Squaring the Pentagon
President Barack Obama has unveiled his new budget, which proposes continued increases in military outlays. What for? The United States is spending far too much on the Pentagon.
There is no more important federal role than providing for the common defense. But what is required for defense depends upon circumstances. Military requirements in 1900 differed dramatically from those in 1940 and in 1980. What are the requirements today?
The latest Pentagon budget suggests that the United States is embattled and isolated, its territory threatened and its future imperiled. The Obama administration has proposed a $40 billion (8 percent) hike in military outlays in 2010 to $527.7 billion. (Counting Iraq and Afghanistan will push annual military spending up to around $700 billion.) President Obama plans to continue increasing the size of the Army and Marine Corps.
This proposal comes on top of a 75 percent increase in real military outlays under the Bush administration. Today, Washington possesses the world's most sophisticated nuclear arsenal, most powerful air force, most dominating navy and most effective army. America accounts for roughly half of global military outlays. Observes the Cato Institute's Ben Friedman: "Add the wars, nuclear weapons research, veterans, and homeland security, and you get about $750 billion. That is more than six times what China spends, 10 times what Russia spends and 70 times what Iran, North Korea and Syria spend combined."
Nevertheless, Pentagon officials and conservative activists are complaining about defense "cuts" since the new administration has reduced the Pentagon's request for even more money. Robert Kagan of the Carnegie Endowment for International Peace even contends that the Obama administration is signaling that "the American retreat has begun."
Thus, a mix of officials, lobbyists, and analysts advocate spending a fixed percentage of GDP on the military, irrespective of circumstance. Both Secretary of Defense Robert Gates and Joint Chiefs of Staff Chairman Admiral Mike Mullen advocate setting a spending floor of 4 percent of GDP. Marion Blakey, president of the Aerospace Industries Association says the 4 percent floor should be "front and center for any new president's agenda." Former Missouri Senator James Talent has been promoting the same number. The Heritage Foundation calls this the "4% for Freedom Solution." (Baseline spending currently runs 3.7 percent.)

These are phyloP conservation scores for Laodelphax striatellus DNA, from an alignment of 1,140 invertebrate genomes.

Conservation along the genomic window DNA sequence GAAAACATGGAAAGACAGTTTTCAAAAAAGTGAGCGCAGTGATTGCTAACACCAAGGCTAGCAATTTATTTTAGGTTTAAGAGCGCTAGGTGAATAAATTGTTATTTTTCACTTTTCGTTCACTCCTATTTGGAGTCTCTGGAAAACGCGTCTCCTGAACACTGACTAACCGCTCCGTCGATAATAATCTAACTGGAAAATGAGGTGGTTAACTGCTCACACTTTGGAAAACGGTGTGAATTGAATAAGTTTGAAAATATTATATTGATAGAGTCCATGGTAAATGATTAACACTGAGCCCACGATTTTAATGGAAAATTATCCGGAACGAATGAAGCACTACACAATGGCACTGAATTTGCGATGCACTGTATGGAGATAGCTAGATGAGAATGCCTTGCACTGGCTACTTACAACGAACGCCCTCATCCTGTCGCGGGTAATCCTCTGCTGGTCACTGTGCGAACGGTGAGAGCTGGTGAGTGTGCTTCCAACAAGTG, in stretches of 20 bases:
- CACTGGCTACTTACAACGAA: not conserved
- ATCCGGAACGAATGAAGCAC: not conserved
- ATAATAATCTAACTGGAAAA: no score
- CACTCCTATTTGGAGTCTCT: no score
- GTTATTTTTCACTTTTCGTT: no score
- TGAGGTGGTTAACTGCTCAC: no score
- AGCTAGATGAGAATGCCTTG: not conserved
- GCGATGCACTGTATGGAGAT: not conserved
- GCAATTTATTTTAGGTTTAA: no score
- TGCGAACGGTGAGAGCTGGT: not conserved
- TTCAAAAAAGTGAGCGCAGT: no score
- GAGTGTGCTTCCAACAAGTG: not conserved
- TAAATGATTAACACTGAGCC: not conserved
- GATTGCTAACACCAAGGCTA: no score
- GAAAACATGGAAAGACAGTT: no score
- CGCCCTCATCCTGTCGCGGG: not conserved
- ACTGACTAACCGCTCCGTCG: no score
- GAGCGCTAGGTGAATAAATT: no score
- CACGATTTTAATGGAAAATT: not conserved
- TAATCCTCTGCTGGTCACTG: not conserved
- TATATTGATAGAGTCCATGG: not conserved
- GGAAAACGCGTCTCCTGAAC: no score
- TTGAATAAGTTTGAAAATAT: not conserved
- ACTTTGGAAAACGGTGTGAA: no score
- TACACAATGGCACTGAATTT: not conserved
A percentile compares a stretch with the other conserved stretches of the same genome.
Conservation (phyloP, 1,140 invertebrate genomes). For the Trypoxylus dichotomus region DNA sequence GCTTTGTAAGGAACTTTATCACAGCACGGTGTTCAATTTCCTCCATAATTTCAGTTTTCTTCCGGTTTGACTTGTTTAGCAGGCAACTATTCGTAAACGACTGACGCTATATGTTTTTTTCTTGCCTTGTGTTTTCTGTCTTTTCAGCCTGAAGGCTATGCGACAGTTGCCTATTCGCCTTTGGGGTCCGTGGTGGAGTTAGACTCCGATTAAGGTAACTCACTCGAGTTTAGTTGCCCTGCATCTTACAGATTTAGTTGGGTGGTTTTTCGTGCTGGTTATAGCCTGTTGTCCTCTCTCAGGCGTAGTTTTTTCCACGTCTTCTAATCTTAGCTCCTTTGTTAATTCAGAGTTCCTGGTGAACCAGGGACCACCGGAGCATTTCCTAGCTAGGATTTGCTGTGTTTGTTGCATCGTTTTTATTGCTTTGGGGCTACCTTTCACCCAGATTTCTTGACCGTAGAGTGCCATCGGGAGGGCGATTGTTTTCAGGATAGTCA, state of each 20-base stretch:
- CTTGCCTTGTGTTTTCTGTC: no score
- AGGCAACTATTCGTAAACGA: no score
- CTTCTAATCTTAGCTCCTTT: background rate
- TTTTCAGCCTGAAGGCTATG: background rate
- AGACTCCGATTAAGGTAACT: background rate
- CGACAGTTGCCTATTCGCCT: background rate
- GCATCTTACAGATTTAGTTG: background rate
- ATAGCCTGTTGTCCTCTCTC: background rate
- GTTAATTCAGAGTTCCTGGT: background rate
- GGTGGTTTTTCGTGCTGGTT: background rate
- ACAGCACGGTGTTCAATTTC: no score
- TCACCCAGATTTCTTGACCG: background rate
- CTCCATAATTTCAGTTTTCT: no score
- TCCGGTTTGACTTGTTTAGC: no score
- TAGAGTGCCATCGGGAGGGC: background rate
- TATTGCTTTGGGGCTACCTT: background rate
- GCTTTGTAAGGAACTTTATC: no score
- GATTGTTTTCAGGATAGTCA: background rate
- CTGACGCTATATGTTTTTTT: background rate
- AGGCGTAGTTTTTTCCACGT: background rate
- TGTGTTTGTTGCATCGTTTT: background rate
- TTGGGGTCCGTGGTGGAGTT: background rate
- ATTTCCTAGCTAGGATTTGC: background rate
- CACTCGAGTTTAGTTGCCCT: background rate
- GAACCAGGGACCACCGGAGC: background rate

Steven Kosiak of the Center for Strategic and Budgetary Assessments figures that a four percent rule would increase military outlays above current plans by between $1.4 and $1.7 trillion over the next decade. Even that isn't enough money for some uber-hawks. Republican presidential candidate Fred Thompson wanted 4.5 percent of GDP. AEI's Gary Schmitt prefers five percent. The Wall Street Journal has editorialized for five to six percent. Former and potential GOP presidential candidate Mike Huckabee advocated six percent-more than a 50 percent hike over today's levels.
Whatever could justify such increases?
The United States already spends more on the military in real terms than it did during the cold war, even as the very hot Korean and Vietnam Wars raged. America devotes a lower percentage of its GDP to the military, but the U.S. economy is much greater today-six times (adjusting for inflation) as big as at the end of World War II. Total resources for defense are higher today than at any other point in over six decades.
Nevertheless, worries Admiral Mullen: "the four percent floor is . . . really important, given the world we're living in, given the threats that we see out there, the risks that are, in fact, global, not just in the Middle East." Bret Stephens of the Wall Street Journal believes that we are in what amounts to a new post-Locarno world like that before World War II, as the forces of darkness were gathering. AEI's Frederick Kagan argued that "American inattention to the world in the coming years could lead to a similarly devastating result" like World War II, since "the current international environment is by any comparison more dangerous for the U.S. than the one that led to World War II." Jim Talent contended: "We live in a multipolar world with threats that are highly unpredictable and therefore, taken as a whole, more dangerous than the threats we faced during the cold war." Representative John Shadegg claimed that "Our nation is facing the threat of Radical Islam, the gravest threat to our national security in history."
If these claims are true, then why spend only four percent of GDP on defense? Why not 9.4 percent, as during the Vietnam War? Or 14.2 percent, as during the Korean War? Or 37.8 percent, as during World War II? Or even more? After all, we can never be too safe.
The reason why not is simple. These apocalyptic claims are absurd.
There is no longer a Nazi Germany or imperial Japan. Nor even a fascist Italy. There is no more Soviet Union or Warsaw Pact. There is no longer an ideologically-aggressive Communist China allied with the Soviet Union. The patchwork of Third World states backed by the Soviet Union has dissolved. As Gertrude Stein once said of Oakland, there is no there there in terms of traditional military threats.
At the same time, Washington spends almost as much as the rest of the world combined on our military. Sure, some small or poor states devote a larger percentage of their limited resources to defense, but their total outlays remain minuscule compared to those of America. That's not all, however. The United States is allied with every major industrialized state save China and Russia. America and other NATO members together account for about $1.05 trillion out of $1.470 trillion in world military expenditures. Adding Japan, South Korea, and Australia take the allied up to $1.15 trillion.